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Net phone market heats up

As another company entered the Net telephony market, a study predicts that online phone technology will drive down long distance rates.

As another company announced its entry in the growing Internet telephony market, a study is predicting that online phone technology will drive down long distance rates.

The study, by Atlantic-ACM, also predicted that traditional phone companies will be pressured into adopting the new technology.

Internet telephony rates "are driving a new kind of price war," said Atlantic-ACM CEO Judy Reed Smith. "And the result of that will be a new kind of network."

One piece of that system, ICG Communications, announced today that it will make a 5.9-per-minute rate available in 166 U.S. cities by the end of the year. The rate applies only to calls made and received on ICG's IP (Internet protocol) network. Calls made on ICG's network and received on another network will cost 7.2 cents.

ICG credited its planned rate to the acquisition of Internet service provider Netcom, which will provide the IP infrastructure that will carry the inexpensive calls.

The service is one of many recent developments pushing Internet telephony. These include proprietary IP network service provider Qwest's planned acquisition of LCI International, announced yesterday, and IDT's 5-cent-per-minute consumer rate, announced last month.

The reason for IP telephony's growing impact is that advances in technology are eroding the difference in quality between IP and traditional telephones. As long as traditional phone service maintains a distinct quality advantage, it will remain as a premium service that users will be willing to pay extra to have.

But once that gap closes, traditional telephony will face an uncertain future. Some believe that this is already happening.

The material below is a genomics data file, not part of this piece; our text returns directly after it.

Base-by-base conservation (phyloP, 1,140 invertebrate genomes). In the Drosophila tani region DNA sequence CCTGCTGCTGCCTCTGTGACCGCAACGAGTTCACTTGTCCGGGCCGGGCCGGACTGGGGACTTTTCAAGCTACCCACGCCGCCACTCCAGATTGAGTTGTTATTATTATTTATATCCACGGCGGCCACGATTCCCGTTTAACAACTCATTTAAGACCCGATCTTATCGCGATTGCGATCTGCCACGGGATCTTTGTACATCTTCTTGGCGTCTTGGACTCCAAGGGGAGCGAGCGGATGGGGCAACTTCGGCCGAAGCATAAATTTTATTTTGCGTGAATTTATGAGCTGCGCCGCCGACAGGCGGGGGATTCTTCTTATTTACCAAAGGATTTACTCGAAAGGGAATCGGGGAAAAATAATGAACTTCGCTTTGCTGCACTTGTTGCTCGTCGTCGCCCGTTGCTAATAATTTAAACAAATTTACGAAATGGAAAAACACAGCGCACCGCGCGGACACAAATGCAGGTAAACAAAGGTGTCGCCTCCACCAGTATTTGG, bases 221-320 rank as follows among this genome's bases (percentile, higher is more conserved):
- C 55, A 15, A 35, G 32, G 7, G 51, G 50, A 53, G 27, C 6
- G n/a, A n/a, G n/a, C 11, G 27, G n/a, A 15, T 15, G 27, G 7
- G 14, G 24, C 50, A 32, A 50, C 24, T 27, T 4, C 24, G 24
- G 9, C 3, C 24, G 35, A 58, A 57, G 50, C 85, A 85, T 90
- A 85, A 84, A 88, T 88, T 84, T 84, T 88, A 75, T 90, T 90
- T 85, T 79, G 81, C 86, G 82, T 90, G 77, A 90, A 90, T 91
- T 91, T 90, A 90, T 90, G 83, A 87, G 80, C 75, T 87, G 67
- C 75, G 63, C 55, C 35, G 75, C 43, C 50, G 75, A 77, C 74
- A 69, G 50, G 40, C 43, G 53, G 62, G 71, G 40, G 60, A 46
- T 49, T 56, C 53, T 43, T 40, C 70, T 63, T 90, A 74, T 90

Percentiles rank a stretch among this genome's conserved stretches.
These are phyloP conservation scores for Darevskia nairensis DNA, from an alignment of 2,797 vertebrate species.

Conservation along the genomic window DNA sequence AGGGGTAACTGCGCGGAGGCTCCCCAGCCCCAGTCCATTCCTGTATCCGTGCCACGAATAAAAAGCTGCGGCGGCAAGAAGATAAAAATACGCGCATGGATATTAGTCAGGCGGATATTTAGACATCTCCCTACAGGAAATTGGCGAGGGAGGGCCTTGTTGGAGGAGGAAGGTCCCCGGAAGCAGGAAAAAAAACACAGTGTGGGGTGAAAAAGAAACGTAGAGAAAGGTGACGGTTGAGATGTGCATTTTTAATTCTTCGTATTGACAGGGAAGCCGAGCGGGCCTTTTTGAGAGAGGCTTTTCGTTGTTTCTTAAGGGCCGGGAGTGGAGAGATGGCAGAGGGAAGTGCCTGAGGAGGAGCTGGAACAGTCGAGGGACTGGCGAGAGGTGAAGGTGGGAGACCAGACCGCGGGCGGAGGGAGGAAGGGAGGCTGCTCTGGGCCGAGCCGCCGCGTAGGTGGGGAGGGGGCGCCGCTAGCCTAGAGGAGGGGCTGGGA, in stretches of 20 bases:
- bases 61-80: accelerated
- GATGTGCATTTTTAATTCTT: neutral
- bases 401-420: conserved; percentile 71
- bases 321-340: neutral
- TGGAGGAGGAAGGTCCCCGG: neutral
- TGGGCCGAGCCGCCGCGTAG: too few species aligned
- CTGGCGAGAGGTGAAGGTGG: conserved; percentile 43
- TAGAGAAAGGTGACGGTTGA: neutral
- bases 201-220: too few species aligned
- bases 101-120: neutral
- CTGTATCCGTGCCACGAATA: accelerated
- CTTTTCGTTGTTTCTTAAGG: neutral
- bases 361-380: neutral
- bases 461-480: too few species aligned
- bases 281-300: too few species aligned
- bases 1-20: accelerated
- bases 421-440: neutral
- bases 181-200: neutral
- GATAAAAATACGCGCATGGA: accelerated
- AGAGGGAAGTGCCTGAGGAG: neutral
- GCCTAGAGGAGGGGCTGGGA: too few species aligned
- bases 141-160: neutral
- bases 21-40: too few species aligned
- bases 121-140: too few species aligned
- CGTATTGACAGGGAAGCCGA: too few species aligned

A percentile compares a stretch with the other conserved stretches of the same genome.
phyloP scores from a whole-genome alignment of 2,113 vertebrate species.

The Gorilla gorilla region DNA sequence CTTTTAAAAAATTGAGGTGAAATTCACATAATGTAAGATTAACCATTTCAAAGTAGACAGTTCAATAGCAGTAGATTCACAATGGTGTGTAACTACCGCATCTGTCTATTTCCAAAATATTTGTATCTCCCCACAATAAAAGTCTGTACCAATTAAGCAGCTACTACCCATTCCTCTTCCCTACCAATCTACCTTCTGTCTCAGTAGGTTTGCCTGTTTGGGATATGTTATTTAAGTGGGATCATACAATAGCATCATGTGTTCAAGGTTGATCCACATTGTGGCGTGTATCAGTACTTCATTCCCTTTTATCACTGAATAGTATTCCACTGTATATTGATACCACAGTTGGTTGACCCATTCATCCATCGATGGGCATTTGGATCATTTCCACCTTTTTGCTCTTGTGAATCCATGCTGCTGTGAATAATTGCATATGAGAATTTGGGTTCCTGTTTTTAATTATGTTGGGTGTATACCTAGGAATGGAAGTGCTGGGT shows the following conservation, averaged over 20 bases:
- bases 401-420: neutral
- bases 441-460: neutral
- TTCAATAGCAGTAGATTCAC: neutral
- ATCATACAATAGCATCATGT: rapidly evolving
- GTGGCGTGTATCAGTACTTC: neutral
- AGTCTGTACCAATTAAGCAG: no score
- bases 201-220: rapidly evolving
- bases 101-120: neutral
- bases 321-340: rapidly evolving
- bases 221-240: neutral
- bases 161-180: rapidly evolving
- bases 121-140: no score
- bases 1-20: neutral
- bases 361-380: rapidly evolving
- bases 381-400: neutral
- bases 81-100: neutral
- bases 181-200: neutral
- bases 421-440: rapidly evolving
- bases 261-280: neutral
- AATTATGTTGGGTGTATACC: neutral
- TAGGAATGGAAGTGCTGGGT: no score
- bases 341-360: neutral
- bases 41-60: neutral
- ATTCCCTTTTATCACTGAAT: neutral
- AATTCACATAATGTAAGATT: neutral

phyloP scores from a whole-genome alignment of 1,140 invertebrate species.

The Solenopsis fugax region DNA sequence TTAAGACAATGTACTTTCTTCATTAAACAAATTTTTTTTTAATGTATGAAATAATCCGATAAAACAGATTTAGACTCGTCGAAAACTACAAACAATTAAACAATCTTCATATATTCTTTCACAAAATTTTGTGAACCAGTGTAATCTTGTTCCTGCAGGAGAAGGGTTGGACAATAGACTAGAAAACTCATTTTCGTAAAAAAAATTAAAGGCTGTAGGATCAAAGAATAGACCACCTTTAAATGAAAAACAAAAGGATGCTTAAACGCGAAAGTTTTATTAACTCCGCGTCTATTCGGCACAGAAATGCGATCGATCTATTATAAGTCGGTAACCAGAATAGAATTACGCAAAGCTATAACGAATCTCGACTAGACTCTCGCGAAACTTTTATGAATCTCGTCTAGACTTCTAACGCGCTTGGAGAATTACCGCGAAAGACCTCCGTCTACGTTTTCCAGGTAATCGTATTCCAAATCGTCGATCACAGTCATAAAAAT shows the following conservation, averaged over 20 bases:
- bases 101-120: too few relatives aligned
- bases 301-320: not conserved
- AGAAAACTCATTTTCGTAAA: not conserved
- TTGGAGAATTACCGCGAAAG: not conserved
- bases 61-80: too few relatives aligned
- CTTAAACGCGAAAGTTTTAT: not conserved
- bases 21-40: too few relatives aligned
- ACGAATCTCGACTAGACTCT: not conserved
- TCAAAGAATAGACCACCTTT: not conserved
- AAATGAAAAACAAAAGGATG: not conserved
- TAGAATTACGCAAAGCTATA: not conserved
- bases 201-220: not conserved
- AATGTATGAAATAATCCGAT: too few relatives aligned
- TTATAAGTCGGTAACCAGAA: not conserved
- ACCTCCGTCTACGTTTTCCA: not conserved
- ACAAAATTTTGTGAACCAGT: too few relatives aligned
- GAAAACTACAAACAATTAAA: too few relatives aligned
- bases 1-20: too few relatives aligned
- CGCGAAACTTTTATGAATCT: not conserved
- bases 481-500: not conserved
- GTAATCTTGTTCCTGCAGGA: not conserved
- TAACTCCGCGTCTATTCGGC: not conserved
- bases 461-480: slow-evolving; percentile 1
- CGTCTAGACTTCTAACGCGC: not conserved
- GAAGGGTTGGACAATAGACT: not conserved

IP telephony is cheaper for two reasons. The first is that the system of switching on the IP network is more efficient that the public switched telephone network, or PSTN. With PSTN, one conversation monopolizes an entire line. But with IP, information is broken down into packets and reassembled after its journey, enabling numerous conversations to make use of that one line.

The second reason Internet calls are cheaper is that PSTN calls incur access charges at the points of origin and destination, which is how local phone companies are compensated for the use of their networks. Current government regulations do not require those fees with Internet calls, though IP telephony companies using their own proprietary networks are still subject to them.

But the Federal Communications Commission is widely expected to end the free ride for access fees for Internet calls once the nascent industry gets on its feet. Those fees would raise the rock-bottom long distance rates announced by companies like ICG and IDT, but not to the level of current market charges.

Meanwhile, IP long distance bargains will force phone companies to either adapt or die.

"Those who adapt more quickly will be the best positioned for success," Smith predicted. "I don't see immediate death for any of the providers, but I do see an imminent loss of market share if they don't embrace this technology."

The report identified three causes for the current proliferation of IP telephony services: heavy competition in the long distance market, advancing technology that makes IP telephony viable, and progress in building out the IP networks to carry its traffic.

The report also identified three effects of that proliferation: further price reduction, more investment in networks, and increasing phone use by consumers as services become more affordable.